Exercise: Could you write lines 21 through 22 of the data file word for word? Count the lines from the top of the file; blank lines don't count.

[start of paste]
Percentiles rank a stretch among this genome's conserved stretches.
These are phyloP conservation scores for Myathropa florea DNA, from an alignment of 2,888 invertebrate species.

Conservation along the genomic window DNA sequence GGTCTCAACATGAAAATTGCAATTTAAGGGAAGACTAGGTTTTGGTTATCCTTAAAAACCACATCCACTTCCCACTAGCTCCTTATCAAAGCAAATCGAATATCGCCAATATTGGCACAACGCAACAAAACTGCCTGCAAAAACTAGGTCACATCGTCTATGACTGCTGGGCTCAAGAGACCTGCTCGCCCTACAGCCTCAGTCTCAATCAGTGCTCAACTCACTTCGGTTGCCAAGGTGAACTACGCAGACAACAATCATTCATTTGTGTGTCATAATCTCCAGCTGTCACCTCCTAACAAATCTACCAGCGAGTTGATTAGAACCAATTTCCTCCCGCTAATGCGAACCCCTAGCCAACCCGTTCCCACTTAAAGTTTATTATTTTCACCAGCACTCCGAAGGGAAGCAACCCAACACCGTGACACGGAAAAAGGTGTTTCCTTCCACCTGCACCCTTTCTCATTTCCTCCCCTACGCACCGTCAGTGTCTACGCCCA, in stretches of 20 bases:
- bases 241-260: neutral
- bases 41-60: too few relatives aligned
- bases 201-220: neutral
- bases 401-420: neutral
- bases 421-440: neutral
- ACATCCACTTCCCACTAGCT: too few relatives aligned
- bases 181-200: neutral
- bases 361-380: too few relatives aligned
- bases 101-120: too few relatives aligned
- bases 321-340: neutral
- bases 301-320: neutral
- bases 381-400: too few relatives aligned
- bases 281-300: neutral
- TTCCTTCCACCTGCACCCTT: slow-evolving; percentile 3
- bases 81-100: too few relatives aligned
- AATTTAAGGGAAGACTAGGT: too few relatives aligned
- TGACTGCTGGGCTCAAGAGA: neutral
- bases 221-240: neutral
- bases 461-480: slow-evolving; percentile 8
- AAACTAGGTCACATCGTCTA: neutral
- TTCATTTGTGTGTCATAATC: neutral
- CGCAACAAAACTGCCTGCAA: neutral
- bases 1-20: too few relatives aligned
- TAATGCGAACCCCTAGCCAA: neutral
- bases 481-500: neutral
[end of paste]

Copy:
- bases 221-240: neutral
- bases 461-480: slow-evolving; percentile 8